BW Encyclopedia Coverage

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The best encyclopedia article on the Brethren is to be found in the Hastings' Encyclopedia of Religion and Ethics. This article contains also the best bibliography of their literature, but, of course, only such titles as pertain to the history and distinctives of the movement.

The New Schaff-Herzog article has a fair bibliography following a good, but brief, article. In this bibliography we learn that in the British Museum Catalogue there is a list of Brethren writings under the heading "Plymouth Brethren." This turns out to be a list of a dozen or so writings, mostly anonymous, and largely antagonistic and controversial. Some are signed with initials, and some of these are identified. In this list, there is a cross reference to "Darby Sect," where we find another title, and under Darby's name there are six items not identified as to author. At the first location there is also a cross reference to "Liturgies" (horrors... Plymouth Brethren liturgies!), but nothing appears there so far as I could find. I mention these things to emphasize the fact that information is sometimes found in unexpected places, as every librarian knows.

McClintock & Strong's Cyclopaedia mentions six of Darby's titles and two histories in its 23-inh article. Blunt's Theological Dictionary leaves out Darby and the movement entirely. The old Catholic Encyclopedia has a fairly good article, and some bibliography, although it misspells Mackintosh (as McIntosh) and contains the following astonishing observation: "... their theological literature has not produced any work of value, and though voluminous, has already passed into oblivion" (199 ed.)! This statement has not been modified or corrected in the supplements.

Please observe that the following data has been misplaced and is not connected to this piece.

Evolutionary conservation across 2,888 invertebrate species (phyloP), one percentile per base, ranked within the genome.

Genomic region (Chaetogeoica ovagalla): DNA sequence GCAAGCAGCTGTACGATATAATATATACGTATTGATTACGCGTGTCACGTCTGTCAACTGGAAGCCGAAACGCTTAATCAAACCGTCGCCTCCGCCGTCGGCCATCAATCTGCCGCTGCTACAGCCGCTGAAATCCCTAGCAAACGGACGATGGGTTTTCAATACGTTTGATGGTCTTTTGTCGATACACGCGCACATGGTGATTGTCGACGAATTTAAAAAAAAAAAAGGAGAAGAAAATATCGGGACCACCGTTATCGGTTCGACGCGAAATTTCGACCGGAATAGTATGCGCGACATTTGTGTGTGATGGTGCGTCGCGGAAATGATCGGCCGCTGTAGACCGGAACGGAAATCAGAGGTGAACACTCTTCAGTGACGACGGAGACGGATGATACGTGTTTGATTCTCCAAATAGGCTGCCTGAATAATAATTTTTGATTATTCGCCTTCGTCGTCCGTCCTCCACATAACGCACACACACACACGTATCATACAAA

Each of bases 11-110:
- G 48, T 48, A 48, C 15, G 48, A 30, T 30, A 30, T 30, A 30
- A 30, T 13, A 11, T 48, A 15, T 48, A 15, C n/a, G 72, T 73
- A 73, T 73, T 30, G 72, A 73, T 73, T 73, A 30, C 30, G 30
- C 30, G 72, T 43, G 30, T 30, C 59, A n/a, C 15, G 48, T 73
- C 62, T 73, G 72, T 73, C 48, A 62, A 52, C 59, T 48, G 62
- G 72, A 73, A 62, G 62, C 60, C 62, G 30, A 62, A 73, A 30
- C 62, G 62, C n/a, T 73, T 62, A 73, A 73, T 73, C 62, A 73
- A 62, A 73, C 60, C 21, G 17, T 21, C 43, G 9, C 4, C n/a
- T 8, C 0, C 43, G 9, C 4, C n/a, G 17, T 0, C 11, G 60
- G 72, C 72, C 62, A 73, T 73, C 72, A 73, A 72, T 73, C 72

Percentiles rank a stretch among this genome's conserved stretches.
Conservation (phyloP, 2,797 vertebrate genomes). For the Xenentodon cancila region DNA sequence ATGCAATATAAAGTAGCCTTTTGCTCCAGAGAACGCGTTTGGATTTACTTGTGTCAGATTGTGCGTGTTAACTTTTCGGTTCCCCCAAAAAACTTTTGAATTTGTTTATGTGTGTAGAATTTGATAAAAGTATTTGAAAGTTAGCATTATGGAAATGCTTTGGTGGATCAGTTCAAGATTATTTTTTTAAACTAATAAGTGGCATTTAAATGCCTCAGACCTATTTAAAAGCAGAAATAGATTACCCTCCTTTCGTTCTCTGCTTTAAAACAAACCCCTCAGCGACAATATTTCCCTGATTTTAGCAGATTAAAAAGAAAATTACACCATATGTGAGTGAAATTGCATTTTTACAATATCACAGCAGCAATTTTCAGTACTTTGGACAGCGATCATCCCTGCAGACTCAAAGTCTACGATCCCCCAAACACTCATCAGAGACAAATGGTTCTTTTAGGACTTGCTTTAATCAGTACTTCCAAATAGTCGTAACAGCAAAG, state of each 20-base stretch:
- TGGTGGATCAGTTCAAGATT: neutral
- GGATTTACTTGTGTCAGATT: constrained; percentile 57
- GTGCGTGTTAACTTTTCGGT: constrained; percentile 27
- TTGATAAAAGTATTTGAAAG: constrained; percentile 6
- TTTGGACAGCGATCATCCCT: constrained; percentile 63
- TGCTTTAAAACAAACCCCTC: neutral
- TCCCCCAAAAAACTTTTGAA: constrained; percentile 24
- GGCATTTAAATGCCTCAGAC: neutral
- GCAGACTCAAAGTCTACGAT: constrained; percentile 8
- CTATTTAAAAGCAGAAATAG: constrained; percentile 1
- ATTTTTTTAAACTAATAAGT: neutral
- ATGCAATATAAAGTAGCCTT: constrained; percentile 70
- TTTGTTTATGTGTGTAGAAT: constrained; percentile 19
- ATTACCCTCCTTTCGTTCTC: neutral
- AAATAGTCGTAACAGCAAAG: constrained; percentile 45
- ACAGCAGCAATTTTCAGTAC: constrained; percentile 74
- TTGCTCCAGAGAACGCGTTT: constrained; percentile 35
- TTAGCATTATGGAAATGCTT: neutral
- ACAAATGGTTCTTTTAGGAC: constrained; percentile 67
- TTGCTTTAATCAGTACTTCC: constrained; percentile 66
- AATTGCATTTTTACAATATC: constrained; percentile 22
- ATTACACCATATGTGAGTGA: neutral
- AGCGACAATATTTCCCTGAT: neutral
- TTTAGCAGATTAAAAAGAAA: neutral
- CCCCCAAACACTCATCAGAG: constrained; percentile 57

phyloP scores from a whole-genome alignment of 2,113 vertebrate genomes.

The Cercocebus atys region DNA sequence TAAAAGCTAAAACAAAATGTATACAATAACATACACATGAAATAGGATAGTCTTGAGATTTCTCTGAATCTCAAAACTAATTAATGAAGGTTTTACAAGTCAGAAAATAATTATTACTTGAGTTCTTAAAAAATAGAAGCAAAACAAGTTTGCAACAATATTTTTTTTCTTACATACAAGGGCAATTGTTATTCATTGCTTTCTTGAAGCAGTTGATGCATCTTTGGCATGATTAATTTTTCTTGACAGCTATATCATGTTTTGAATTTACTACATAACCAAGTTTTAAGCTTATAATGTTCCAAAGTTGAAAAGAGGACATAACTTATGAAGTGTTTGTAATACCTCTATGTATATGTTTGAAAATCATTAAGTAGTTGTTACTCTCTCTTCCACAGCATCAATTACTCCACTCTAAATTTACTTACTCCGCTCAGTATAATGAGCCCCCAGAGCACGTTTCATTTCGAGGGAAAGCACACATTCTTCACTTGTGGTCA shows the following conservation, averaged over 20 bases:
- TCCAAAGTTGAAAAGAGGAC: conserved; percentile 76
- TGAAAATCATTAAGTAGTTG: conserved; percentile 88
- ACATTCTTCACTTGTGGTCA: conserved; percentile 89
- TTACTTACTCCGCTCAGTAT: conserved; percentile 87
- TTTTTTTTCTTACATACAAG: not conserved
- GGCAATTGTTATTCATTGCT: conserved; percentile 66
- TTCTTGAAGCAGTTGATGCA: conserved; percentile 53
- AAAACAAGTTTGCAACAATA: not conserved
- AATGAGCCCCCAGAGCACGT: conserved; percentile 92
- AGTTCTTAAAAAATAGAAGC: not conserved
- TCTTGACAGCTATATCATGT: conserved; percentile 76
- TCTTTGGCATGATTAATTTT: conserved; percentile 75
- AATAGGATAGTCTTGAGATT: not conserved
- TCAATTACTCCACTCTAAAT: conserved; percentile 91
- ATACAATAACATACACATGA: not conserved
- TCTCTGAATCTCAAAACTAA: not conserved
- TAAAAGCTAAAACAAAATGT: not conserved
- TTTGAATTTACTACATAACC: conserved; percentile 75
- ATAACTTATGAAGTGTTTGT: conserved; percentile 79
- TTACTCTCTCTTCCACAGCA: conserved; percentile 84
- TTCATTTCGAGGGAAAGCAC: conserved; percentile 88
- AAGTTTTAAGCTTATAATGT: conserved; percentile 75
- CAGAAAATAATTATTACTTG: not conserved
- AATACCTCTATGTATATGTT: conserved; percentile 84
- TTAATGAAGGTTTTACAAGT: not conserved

The New Catholic Encyclopedia of 1967 apparently did not research the subject, as they make the astonishing statement, "Most Plymouth Brethren congregations meet for worship in private homes or rented halls and include only 35 or 40 people." The facts are that there are congregations in the Southeastern United States, the Caribbean, and even in the Faroe Islands, with hundreds, and even a thousand or more, in attendance. The Stewards Foundation in Chicago is a multi-million dollar organization that loans money for the purchase of property and the erection of chapels and halls for assemblies.

Encyclopedia Cattolica (Vatican City) is the only general encyclopedia I have found that mentions their mission work. It lists two missionary periodicals. In its bibliography it misspells Veitch (as Weitch). The old Encyclopedia of Missions does not mention the movement, but the revised edition gives some statistics. Most of the European encyclopedias have something under Darby or Darbyists. Herder's Lexicon fur Theologie und Kirche (2 Aufl., 1936) in their article under Plymouth Bruder lists erroneously J.C.L. Carson as Larson (The Heresies of the Plymouth Brethren), but in their article on Darby he is listed correctly.

The Americana article has no bibliography. The Britannica mentions two of Darby's French titles and Neatby's History. Here, as in other theological articles concerning which I have some bibliographical knowledge, the latter two encyclopedias again demonstrate their bibliographic inadequacy. (Doubtless errors will be detected in the present work, but we mention the above only in the interest of accuracy.)

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